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. 2011 May 9;7(9):1227-35.
doi: 10.1002/smll.201001934. Epub 2011 Apr 1.

Covalently Linking Poly(lactic-Co-Glycolic Acid) Nanoparticles to Microbubbles Before Intravenous Injection Improves Their Ultrasound-Targeted Delivery to Skeletal Muscle

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Covalently Linking Poly(lactic-Co-Glycolic Acid) Nanoparticles to Microbubbles Before Intravenous Injection Improves Their Ultrasound-Targeted Delivery to Skeletal Muscle

Caitlin W Burke et al. Small. .
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Abstract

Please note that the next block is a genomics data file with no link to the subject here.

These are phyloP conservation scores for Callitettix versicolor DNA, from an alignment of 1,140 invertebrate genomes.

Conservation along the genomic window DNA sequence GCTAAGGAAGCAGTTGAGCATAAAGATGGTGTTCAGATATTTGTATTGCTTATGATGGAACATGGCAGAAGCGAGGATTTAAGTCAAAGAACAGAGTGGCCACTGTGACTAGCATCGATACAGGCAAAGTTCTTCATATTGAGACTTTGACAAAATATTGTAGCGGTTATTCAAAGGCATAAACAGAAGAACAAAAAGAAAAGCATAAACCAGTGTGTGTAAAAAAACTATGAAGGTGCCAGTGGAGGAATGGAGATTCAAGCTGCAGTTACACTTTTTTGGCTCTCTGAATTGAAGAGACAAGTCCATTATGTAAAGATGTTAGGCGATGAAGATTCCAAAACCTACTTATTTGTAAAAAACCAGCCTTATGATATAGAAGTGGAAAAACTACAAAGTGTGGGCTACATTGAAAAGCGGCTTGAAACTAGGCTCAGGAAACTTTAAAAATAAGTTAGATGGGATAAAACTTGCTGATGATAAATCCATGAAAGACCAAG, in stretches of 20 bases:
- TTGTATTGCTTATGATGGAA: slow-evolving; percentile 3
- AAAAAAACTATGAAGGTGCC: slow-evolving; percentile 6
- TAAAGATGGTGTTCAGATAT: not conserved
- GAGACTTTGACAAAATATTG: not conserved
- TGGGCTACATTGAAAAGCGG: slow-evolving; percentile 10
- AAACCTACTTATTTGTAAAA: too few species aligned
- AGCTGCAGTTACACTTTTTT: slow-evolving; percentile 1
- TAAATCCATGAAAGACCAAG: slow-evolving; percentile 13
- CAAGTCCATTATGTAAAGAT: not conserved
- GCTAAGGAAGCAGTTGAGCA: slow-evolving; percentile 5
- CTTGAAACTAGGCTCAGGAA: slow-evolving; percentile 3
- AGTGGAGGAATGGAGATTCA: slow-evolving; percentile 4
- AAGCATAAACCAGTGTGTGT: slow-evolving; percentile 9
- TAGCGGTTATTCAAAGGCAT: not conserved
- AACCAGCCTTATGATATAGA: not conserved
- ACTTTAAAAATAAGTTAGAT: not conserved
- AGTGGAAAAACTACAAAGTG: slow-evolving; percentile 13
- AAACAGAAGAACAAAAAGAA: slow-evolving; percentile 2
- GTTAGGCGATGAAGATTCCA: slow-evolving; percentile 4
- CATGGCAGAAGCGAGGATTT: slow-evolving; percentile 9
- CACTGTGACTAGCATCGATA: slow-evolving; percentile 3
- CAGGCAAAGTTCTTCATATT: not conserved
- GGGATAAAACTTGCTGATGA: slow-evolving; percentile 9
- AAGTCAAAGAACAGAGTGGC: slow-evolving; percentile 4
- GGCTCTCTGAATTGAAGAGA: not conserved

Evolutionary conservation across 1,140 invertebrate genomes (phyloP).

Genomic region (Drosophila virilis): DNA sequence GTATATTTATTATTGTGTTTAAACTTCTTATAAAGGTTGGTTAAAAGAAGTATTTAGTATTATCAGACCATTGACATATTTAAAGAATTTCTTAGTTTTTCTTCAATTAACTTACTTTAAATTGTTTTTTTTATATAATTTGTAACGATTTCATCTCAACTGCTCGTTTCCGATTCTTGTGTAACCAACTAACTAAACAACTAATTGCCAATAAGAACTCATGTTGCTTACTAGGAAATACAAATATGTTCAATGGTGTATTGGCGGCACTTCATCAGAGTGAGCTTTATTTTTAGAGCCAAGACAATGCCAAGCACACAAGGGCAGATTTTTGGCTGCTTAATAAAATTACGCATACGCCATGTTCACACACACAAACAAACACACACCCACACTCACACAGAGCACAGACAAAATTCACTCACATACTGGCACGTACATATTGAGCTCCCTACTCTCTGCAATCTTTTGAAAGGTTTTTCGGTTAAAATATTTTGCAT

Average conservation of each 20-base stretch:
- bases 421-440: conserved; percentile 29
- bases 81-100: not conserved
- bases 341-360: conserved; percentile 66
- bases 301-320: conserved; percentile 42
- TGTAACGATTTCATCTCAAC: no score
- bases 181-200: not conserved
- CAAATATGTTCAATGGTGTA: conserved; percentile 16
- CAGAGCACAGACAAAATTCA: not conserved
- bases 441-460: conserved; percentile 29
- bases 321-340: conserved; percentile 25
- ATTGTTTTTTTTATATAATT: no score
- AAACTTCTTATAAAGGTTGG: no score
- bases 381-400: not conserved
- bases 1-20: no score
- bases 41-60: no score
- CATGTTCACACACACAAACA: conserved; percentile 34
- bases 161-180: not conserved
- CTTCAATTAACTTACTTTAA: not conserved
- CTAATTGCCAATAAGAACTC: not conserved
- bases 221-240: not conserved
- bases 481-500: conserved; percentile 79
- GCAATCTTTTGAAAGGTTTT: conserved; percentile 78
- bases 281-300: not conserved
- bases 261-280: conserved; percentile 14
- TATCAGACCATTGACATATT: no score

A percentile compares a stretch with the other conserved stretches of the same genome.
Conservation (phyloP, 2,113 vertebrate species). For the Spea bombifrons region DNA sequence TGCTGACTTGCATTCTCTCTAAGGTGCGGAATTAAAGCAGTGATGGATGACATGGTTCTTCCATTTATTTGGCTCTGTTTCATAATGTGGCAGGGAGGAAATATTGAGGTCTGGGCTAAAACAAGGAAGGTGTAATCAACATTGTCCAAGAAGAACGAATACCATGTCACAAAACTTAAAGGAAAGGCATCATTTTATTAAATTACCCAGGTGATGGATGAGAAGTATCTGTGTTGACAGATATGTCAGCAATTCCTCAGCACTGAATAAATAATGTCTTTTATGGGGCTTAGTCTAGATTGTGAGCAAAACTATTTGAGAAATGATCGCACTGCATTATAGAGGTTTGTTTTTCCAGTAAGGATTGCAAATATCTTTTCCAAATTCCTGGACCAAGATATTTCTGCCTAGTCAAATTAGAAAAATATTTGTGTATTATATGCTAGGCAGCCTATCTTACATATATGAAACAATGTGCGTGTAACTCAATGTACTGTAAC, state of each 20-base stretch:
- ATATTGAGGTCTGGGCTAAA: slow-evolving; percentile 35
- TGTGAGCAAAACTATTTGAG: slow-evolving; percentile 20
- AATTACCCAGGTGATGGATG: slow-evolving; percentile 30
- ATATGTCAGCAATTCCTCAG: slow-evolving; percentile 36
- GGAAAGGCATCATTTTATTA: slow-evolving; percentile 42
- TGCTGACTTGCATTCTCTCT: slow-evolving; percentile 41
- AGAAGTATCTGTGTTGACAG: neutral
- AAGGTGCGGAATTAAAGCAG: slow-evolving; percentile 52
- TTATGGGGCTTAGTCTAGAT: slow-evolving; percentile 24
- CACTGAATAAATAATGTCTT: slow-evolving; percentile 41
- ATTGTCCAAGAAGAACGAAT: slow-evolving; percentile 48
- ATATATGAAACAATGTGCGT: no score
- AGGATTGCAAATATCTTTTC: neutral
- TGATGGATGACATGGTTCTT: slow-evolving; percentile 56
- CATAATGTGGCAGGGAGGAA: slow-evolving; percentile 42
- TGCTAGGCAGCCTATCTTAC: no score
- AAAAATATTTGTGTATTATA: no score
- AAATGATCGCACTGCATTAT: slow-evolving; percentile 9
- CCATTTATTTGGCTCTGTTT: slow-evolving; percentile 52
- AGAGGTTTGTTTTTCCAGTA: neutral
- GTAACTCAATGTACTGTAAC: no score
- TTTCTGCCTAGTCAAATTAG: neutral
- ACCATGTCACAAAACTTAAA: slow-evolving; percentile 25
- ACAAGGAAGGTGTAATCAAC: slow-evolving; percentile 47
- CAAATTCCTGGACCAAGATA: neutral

Intravenously injected nanoparticles can be delivered to skeletal muscle through capillary pores created by the activation of microbubbles with ultrasound; however, strategies that utilize coinjections of free microbubbles and nanoparticles are limited by nanoparticle dilution in the bloodstream. Here, improvement in the delivery of fluorescently labeled ≈150 nm poly(lactic-co-glycolic acid) nanoparticles to skeletal muscle is attempted by covalently linking them to albumin-shelled microbubbles in a composite agent formulation. Studies are performed using an experimental model of peripheral arterial disease, wherein the right and left femoral arteries of BalbC mice are surgically ligated. Four days after arterial ligation, composite agents, coinjected microbubbles and nanoparticles, or nanoparticles alone are administered intravenously and 1 MHz pulsed ultrasound was applied to the left hindlimb. Nanoparticle delivery was assessed at 0, 1, 4, and 24 h post-treatment by fluorescence-mediated tomography. Within the coinjection group, both microbubbles and ultrasound are found to be required for nanoparticle delivery to skeletal muscle. Within the composite agent group, nanoparticle delivery is found to be enhanced 8- to 18-fold over 'no ultrasound' controls, depending on the time of measurement. A maximum of 7.2% of the initial nanoparticle dose per gram of tissue was delivered at 1 hr in the composite agent group, which was significantly greater than in the coinjection group (3.6%). It is concluded that covalently linking 150 nm-diameter poly(lactic-co-glycolic acid) nanoparticles to microbubbles before intravenous injection does improve their delivery to skeletal muscle.